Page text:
HORSE racing bosses are to ban whips in a bid to appease animal rights activists.
The experiment in South Africa is also an attempt to attract younger fans to the sport.
After the first “no-whip race” was held at Turffontein in Johannesburg, one of the country’s oldest tracks, the National Horseracing Authority (NHRA) announced that there would be more to come.
Arnold Hyde, the organization’s acting chief executive, said it recognized the growing concern about the use of whips, or crops, in racing and that a ban could draw a new following. “We want to attract people who love horses into the sport,” he said.
Whip use in racing has come under increasing pressure from animal rights groups and some spectators who worry that it could traumatize the mount.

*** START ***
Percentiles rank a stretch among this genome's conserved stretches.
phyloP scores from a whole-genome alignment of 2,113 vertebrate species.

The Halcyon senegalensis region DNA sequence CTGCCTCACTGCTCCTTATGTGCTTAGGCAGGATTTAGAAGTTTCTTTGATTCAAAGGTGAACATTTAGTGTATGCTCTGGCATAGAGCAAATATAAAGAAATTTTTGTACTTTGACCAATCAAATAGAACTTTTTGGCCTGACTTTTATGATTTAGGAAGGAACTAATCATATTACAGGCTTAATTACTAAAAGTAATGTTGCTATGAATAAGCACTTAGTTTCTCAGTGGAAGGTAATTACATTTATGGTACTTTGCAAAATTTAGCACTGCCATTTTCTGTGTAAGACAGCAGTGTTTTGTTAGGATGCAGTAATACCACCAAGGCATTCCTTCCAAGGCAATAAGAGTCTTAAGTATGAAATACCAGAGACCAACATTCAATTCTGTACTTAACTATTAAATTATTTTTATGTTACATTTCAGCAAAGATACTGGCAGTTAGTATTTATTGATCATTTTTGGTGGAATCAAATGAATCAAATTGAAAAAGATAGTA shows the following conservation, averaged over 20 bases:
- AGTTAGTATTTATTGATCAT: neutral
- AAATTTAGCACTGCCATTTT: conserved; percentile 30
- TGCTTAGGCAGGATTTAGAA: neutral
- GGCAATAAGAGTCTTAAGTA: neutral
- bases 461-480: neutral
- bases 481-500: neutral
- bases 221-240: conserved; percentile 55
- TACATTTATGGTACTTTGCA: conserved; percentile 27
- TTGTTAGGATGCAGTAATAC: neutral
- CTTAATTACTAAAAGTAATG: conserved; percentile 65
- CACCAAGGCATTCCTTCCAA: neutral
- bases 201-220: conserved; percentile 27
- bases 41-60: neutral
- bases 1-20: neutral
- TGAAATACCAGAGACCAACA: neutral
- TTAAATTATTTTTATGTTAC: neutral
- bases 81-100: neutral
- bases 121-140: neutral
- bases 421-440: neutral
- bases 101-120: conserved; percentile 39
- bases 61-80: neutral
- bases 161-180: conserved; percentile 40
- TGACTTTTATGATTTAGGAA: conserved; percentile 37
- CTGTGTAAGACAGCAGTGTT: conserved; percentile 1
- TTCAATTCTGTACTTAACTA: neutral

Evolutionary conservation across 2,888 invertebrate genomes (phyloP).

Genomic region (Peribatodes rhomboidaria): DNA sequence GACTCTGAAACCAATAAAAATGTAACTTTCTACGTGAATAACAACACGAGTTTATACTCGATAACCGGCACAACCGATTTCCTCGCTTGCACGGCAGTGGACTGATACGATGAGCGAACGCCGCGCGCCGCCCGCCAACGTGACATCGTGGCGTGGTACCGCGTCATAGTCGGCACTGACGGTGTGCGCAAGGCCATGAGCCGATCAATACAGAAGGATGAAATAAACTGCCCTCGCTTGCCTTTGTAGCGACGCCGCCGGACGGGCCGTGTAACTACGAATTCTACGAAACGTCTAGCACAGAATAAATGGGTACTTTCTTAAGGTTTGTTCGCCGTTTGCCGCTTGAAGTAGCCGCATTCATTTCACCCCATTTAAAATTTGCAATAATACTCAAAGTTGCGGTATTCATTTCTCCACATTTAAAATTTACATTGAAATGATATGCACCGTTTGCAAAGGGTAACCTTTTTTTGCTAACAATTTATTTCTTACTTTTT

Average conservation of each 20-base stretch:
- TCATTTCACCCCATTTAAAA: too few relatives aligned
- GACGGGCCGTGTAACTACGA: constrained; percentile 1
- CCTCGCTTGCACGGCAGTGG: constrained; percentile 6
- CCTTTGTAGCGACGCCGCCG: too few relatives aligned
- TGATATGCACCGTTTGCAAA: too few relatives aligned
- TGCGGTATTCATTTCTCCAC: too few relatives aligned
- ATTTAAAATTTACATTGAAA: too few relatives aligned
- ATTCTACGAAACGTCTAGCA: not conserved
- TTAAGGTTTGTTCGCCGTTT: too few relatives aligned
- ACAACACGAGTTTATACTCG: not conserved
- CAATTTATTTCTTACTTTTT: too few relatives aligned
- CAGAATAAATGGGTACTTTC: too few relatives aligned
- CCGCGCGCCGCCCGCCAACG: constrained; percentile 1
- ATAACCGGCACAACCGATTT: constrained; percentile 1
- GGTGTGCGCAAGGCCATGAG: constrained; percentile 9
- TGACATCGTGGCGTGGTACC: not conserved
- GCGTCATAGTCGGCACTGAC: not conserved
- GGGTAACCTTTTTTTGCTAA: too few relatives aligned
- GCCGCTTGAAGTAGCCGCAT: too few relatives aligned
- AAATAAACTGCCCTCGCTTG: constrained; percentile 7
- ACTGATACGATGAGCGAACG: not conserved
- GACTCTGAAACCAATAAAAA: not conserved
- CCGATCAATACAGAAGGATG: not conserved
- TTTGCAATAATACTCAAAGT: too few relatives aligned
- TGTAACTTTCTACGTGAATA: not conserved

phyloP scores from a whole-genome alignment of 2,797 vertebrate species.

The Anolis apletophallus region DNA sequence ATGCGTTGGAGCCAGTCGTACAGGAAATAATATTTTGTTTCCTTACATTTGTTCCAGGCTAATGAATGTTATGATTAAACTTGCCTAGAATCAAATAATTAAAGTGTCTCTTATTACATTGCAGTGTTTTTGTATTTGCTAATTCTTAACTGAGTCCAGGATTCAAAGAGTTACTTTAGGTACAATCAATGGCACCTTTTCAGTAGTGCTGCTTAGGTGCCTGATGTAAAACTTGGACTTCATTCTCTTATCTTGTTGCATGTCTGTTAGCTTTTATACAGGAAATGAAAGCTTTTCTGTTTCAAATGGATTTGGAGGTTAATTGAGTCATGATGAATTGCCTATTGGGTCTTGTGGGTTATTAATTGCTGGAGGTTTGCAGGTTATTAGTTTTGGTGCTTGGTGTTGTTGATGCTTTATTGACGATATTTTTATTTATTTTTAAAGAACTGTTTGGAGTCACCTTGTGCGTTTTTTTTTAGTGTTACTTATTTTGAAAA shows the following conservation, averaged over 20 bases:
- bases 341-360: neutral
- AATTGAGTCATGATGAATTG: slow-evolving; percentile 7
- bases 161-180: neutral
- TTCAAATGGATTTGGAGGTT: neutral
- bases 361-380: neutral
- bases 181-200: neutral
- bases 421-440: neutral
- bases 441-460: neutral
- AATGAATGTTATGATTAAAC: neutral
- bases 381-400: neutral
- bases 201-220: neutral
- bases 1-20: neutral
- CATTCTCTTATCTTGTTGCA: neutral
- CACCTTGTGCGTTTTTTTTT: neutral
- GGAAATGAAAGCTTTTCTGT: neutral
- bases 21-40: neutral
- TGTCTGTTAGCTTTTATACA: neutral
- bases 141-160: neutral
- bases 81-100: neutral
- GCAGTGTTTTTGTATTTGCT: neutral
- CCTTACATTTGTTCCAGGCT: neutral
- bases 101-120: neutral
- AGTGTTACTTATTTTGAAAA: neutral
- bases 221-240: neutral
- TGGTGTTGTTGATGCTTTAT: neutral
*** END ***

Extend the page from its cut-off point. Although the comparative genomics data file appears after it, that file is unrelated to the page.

Racing insiders also consider it necessary for jockeys’ safety.
International and national guidelines regulate the use of whips.
Modern equipment used in South Africa and Britain is cushioned and designed to create a sound rather than inflict pain.
Nevertheless, jockeys in Britain can be temporarily banned for excessive use during a race.
The Belgian jockey Christophe Soumillon was criticized on social media by spectators and animal rights groups including trainers and former jockeys for heavy use of his whip during the Breeders’ Cup Classic at Churchill Downs in Kentucky, USA.
There had been similar controversies in South Africa.
Mr Hyde added: “It’s all over social media almost instantly. That can be a big negative for people wanting to be involved in the sport.”
The racing industry has been debating how to maintain its relevance and distance itself from perceptions that it is an older, elitist sport tied to gambling.
“Some argue that controversy over the use of the crop has become such a public perception problem that the sport needs to address it.”
The British Horseracing Authority said that it was monitoring the South African move with interest.